Are Techs in Ministry?
The spirit that gives us life corporately leads us into a miraculous unity of service — “ministry” — to each other and to our God.
Ministry NewsPreaching with Zika?: Self-Care Learned the Hard Way Assistive Listening: As a Tech Community, Serve Your Members Small Format Speakers: Portable, Active Choices Worthy A Look Volunteers and Audio: Do they Mix?
Team Management ResourcePortable Sound Systems: Flexibility, Options Key To Right Setup
If we choose our portable systems wisely, we can turn these quick setups, that can sometimes be distracting, into an atmosphere that will engage the audience.
While working on my taxes this year, I came across a question on one of the forms that got me thinking. I was reporting income from the church where I serve, and there were two little check boxes to choose from. One said, “I received this as clergy income” and the other “I received this as non-clergy income.”
Setting aside the obvious question of why they should care, I started thinking about that very distinction that is made within the church itself.
As one who has held both “clergy” and “non-clergy” positions on church staffs through the years, I have seen a certain fuzziness clouding this issue. Many of tech staff and volunteers don’t have a clear context for their work and that affects both expectations and growth.
Is all “church work” ministry, or should we just use that term for special spiritually-focused functions? What is the real context of our work as techs in the church? Following this train of thought led me to the Word to gain a clearer perspective on the nature of “ministry,” and those who serve and work in the church.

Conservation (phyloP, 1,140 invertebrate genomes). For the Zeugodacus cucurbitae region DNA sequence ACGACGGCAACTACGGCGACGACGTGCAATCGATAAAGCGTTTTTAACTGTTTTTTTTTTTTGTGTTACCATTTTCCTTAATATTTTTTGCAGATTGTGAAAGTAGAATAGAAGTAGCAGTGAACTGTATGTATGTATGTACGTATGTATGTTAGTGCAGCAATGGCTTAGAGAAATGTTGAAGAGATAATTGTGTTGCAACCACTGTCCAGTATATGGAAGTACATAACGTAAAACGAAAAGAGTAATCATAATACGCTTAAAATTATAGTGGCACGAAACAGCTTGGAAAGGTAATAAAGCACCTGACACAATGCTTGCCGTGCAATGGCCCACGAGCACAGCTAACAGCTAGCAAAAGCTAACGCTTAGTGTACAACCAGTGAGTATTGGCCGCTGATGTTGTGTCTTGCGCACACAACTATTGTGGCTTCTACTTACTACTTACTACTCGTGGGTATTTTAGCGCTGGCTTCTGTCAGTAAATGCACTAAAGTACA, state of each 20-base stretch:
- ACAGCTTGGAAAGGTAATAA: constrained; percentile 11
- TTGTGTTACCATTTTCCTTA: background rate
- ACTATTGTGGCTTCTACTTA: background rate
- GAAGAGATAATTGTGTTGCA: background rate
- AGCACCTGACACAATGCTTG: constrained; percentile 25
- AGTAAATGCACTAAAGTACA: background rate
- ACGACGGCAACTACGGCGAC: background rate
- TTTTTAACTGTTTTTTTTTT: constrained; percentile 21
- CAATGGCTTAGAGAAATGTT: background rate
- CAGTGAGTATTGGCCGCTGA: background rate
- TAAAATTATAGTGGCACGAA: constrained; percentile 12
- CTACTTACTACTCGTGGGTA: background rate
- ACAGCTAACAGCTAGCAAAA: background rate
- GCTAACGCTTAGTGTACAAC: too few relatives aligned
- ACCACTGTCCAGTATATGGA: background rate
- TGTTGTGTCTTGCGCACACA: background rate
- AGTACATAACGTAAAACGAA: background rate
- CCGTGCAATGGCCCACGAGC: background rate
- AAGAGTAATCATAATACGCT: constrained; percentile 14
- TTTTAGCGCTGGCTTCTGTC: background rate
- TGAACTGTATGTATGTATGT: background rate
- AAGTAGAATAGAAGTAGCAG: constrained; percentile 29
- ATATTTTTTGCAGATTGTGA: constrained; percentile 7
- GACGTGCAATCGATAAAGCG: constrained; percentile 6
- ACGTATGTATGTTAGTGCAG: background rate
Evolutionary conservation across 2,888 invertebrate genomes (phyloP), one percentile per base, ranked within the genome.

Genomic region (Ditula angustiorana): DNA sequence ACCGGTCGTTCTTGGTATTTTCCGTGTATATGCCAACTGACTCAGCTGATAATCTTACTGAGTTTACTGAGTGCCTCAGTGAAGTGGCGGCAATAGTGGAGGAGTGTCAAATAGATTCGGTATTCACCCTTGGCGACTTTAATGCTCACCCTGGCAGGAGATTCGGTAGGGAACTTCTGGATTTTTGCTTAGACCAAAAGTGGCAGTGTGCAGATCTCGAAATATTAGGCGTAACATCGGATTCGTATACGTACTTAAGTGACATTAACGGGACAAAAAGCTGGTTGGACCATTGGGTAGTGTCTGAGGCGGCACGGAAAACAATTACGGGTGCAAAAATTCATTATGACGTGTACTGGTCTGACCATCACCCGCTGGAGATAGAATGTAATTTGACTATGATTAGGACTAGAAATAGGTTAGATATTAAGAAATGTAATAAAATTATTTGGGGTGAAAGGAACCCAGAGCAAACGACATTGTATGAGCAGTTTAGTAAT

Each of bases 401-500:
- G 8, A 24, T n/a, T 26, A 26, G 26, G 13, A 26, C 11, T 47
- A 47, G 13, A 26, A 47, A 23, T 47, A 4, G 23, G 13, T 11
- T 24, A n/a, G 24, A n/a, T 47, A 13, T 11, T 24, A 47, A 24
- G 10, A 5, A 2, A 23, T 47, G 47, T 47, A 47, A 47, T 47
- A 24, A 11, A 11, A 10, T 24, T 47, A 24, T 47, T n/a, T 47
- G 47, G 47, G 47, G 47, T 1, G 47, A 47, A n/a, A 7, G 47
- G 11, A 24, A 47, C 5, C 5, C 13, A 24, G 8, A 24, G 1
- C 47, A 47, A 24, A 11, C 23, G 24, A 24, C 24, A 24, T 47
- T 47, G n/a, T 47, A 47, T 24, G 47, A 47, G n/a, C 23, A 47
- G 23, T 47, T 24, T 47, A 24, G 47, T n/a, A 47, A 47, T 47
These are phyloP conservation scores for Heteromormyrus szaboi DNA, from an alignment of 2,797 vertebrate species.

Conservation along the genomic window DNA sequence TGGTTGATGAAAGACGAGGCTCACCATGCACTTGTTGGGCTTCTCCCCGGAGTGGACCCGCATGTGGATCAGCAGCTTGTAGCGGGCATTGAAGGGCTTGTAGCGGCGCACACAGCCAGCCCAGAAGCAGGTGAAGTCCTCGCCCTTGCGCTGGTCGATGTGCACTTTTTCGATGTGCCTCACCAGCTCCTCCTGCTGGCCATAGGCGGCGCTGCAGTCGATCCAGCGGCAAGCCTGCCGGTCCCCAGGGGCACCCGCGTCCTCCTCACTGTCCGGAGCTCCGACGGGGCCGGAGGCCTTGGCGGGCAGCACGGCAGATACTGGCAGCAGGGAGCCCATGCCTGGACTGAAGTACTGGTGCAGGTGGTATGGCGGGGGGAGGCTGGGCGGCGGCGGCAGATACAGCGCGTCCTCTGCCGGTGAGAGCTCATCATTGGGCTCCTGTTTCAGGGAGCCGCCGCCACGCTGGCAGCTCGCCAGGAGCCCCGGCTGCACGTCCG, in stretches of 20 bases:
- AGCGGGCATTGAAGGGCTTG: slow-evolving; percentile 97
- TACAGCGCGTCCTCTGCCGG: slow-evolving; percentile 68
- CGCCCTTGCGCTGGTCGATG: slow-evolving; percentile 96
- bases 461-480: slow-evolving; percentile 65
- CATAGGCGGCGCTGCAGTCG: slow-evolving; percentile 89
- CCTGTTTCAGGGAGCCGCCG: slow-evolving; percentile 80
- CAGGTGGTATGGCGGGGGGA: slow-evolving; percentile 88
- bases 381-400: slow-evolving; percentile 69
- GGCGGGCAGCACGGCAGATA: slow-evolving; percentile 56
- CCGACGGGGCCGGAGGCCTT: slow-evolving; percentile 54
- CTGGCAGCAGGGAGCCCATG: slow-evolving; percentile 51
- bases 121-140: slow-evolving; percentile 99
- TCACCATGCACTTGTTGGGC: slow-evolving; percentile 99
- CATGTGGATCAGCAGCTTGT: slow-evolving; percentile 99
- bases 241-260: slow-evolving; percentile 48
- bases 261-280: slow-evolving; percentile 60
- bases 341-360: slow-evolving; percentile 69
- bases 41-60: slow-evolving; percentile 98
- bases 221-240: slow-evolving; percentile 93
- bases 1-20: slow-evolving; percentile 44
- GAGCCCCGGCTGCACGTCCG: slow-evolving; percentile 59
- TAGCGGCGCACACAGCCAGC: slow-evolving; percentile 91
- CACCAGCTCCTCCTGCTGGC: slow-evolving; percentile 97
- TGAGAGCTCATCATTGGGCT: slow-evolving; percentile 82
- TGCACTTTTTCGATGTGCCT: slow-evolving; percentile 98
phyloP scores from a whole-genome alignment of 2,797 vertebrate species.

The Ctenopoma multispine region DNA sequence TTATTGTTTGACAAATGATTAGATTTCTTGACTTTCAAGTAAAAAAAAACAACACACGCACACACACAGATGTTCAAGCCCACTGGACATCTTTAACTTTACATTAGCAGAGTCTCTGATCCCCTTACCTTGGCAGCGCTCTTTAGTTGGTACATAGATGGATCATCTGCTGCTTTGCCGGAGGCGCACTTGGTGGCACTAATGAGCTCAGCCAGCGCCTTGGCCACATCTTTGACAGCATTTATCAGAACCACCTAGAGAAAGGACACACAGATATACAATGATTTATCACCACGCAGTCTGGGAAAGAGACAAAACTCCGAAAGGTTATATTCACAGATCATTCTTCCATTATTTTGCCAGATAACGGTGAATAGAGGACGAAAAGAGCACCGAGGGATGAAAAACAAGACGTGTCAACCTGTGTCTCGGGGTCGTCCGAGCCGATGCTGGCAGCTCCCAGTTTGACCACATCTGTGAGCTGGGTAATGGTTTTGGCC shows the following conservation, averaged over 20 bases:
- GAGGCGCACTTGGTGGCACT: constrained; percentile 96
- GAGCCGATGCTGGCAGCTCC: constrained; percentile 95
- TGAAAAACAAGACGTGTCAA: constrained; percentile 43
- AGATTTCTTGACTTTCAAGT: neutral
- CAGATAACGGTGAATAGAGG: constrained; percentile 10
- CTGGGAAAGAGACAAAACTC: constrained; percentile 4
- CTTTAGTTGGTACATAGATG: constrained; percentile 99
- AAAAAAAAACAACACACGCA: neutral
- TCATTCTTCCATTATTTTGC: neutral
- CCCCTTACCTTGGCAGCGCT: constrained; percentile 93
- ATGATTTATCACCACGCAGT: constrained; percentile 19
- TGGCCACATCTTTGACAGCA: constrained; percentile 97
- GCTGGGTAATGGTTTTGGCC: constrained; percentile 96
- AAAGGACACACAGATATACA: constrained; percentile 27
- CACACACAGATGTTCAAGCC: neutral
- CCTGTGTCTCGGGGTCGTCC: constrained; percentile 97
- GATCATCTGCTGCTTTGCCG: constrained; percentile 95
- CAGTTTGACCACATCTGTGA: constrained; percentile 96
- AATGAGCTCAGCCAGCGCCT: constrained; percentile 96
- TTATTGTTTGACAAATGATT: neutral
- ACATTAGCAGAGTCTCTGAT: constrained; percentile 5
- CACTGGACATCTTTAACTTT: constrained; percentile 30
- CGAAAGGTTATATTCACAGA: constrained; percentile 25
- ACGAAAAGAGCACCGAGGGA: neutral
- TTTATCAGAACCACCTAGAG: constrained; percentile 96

Here are my thoughts in three snapshots:
The ministry of the Temple described in the Old Testament gives us some keen insight into God’s perspective. The Levites were given the responsibility of maintaining the Temple and conducting all the required services and activities of God’s people. They organized and administrated, cleaned and maintained, offered sacrifices, provided spiritual leadership, studied and taught, prayed and interceded with God, made pronouncements and judgements, and facilitated all the feasts and festivals ordained by God, among other things.
In spite of the really wide range of roles, all of their work is described as ministry. Ezekiel 44 records the restoration of the priesthood which was the one time when God divided them into two groups: those who had followed after idols during Israel’s turn from God, and those who had remained faithful.
As God restored the Temple, the first group was only allowed to perform general ministry tasks and serve the people, while those who had been faithful did all those things and could also “minister to God” in the holy place. It strikes me here that the function and impact of priests in the Temple was dependent totally on only one thing: the condition of their hearts as demonstrated by their faithful — or unfaithful — behavior.
Latest ResourceWorship Facilities Magazine, July-August 2017
The July-August 2017 issue of Worship Facilities Magazine offers a glance at a Texas church and Colorado church, with regard to recent work completed at each facility.